Nearly a third of Americans who have never owned a home said they planned to purchase a home in the near future. With a limited supply of entry-level homes for sale, getting your foot in the door could be a challenge. Before you start your house hunt, you will want to make a decision on the type of home you would like to purchase? Will it be a turnkey home, building a new home, or buying a fixer-upper? Here are a few pros and cons of each of these choices.

Will You Choose A Single-Family Home?

A single-family home is a free-standing residential building. Single-family homes are designed to be used as single-dwelling units, with one owner, no shared walls, and its own land. All you need to do is move in. But in the market today, competition is fierce. According to the National Association of Realtors, the inventory of homes for sale in the US reached its lowest level in over 20 years. When you are feeling frustrated, remember why you are house hunting in the first place as the process can be an emotional roller coaster. You will have to make quick decisions when deciding upon a home. When you place a bid, look for homes priced slightly below your budget that allows you to afford a competitive bid that is over the asking price. Save up as much as you can so you can feel confident in your offer price and down payment. Sellers typically favor buyers who have more cash to put into the purchase — this reassures them that the deal is more likely to close. As well, if the appraisal comes in lower than your offer price, if you have a cash cushion, you will have more options for how to handle that scenario.

Do You Like The Thought Of New Construction?

Of course, new construction homes will be higher in price. According to the National Association of Realtors survey those who bought new construction paid a median price of $85,000 more than those who purchased a previously owned property. The most cited reason home buyers give for purchasing new construction is to avoid renovations and repairs. When you buy a used home, you are on your own if something goes wrong. With a new home, you will have warranties, plus all new appliances, and utilities. The average home search takes about 10 weeks followed by several more weeks to close and get the keys to your new home.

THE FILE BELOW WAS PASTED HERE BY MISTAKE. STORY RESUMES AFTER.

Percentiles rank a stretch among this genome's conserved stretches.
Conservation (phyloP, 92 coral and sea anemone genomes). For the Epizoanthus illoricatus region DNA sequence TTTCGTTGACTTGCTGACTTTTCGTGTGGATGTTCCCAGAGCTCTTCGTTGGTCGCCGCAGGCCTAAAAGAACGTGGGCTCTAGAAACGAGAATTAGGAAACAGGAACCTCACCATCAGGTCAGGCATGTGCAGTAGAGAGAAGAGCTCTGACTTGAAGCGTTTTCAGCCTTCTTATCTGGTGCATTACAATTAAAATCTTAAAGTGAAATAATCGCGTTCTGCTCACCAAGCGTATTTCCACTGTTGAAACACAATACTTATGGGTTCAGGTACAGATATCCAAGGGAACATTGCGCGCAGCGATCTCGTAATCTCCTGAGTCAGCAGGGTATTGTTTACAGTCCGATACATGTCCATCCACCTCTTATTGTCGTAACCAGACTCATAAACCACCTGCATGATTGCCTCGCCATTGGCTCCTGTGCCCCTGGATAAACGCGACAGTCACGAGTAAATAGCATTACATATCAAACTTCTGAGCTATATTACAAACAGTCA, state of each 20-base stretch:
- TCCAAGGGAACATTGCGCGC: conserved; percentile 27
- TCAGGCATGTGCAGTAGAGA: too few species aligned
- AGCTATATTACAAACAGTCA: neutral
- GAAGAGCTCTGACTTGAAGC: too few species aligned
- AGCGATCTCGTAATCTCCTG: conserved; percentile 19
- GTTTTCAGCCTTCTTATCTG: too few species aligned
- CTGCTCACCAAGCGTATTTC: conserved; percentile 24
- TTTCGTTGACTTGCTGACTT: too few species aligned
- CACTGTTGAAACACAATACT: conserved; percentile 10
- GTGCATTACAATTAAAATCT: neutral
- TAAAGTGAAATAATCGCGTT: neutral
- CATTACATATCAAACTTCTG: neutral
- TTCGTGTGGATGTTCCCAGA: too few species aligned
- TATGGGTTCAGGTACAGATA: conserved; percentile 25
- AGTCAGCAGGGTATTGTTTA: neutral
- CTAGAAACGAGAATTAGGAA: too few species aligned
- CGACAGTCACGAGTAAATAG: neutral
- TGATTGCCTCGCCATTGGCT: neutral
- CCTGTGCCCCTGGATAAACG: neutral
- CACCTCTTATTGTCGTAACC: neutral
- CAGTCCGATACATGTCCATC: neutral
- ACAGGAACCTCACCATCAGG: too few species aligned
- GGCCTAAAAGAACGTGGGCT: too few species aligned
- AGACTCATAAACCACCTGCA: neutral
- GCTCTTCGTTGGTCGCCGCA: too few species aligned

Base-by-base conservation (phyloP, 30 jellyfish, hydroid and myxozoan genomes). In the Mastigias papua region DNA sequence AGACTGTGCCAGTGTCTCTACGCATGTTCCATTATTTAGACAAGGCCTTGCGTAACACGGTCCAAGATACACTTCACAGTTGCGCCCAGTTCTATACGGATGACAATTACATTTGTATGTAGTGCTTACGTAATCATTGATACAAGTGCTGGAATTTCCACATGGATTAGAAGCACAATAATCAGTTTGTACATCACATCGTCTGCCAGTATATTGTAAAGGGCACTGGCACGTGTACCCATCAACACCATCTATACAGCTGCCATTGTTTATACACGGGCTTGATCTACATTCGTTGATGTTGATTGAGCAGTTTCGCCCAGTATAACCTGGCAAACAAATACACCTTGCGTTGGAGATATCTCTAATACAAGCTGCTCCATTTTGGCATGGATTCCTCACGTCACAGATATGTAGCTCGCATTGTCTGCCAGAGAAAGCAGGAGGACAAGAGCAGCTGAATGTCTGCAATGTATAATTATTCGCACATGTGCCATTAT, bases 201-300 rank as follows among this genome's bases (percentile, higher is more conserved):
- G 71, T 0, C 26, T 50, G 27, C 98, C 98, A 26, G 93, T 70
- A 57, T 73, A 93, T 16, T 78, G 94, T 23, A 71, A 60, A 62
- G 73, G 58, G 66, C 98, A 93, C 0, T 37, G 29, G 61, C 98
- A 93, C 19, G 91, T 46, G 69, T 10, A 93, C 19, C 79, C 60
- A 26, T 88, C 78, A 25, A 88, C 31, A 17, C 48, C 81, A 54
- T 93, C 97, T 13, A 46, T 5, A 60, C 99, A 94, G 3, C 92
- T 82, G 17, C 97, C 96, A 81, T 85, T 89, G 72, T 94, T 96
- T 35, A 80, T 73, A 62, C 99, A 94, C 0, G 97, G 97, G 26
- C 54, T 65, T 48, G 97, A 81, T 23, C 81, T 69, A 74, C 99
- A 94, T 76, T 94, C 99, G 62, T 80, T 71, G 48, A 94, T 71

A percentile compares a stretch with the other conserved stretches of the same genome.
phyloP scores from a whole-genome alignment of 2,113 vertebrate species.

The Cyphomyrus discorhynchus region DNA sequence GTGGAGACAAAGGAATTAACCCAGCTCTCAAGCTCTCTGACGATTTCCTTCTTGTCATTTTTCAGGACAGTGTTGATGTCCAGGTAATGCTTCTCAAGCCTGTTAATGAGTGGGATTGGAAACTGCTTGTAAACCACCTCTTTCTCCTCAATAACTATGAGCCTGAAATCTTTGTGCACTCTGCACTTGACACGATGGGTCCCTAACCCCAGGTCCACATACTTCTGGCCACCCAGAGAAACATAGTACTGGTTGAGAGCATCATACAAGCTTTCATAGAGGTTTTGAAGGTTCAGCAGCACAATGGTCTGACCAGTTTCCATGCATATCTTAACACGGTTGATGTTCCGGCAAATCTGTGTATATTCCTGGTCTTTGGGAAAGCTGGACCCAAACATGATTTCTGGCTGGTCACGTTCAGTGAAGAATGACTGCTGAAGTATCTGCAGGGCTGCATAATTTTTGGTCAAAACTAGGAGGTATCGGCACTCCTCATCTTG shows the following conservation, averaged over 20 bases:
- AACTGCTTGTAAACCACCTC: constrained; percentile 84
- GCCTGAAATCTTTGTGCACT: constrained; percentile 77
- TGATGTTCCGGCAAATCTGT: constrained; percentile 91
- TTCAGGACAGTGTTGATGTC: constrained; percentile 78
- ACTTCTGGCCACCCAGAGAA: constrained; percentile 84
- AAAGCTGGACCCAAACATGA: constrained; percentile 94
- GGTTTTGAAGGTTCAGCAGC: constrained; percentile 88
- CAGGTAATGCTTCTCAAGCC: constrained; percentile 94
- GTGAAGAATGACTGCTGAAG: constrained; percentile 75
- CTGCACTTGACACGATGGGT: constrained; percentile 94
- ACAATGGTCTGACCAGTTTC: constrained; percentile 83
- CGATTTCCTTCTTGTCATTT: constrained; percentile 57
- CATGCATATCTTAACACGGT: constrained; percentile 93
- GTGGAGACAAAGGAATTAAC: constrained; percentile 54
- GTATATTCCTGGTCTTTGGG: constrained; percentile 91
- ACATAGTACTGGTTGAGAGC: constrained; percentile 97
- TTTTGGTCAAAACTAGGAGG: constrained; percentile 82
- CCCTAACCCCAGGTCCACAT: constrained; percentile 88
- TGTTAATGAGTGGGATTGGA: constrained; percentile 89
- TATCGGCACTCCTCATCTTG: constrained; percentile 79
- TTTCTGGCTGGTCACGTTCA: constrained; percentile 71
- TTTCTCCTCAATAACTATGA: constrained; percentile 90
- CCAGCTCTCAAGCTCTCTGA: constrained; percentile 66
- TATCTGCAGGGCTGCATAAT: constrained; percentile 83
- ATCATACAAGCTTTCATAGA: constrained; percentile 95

Should Your First Home Be A Fixer-Upper?

Buying a fixer-upper can be a more affordable choice for your first home. Fixer-uppers require more preparation, work, and time than buying a move-in-ready home, and they may have hidden costs. You can finance home improvements in several ways, including through special mortgages or personal loans. 26% of first-time home buyers said they compromised on the condition in order to buy a home. According to the Harvard University Joint Center for Housing Studies, 80% of American homes are at least 20 years old and 40% are 50 years old. Working with an experienced home inspector to determine what needs to be addressed in the renovation is a must.

Which Loan Is Best For First-Time Homebuyers?

FHA loans are excellent for first-time homebuyers because, in addition to lower up-front loan costs and less stringent credit requirements, you can make a down payment as low as 3.5%. Conventional mortgages are the most common home financing tool. Conventional mortgage lenders, like banks and credit unions, typically require you to have a credit score of at least 620 and a debt-to-income ratio lower than 50%. Down payments can vary, but you’ll likely need private mortgage insurance if you put less than 20% down. There are also construction loans and renovation loans suited for borrowers who are remodeling or financing new construction. A lender that offers loan products for the kind of property you want can guide you through your choices. Working with a personal loan officer can arm you with the answers, opportunities, and loan programs you’ll need to succeed.

Before you sign on that dotted line make sure you’ve also factored in all the costs that homeowners tend to overlook. The down payment, closing costs, furnishings, insurance, appliances, and improvements are just the beginning. From property taxes and HOA fees and upkeep, there are several recurring fees to keep in mind too. Knowing your budget will make the process so much easier and more exciting.

Contact Dan (954-336-1922) for a free consultation!

About Dan Campanella – Mortgage Specialist 

Dan provides clients with years of proven experience and an abundance of financing options for their mortgages. His common sense approach and devotion to customer service is what sets him apart in the highly competitive mortgage industry. Dan prides himself on consistently delivering “referable services” to his clients, referral sources, and partners.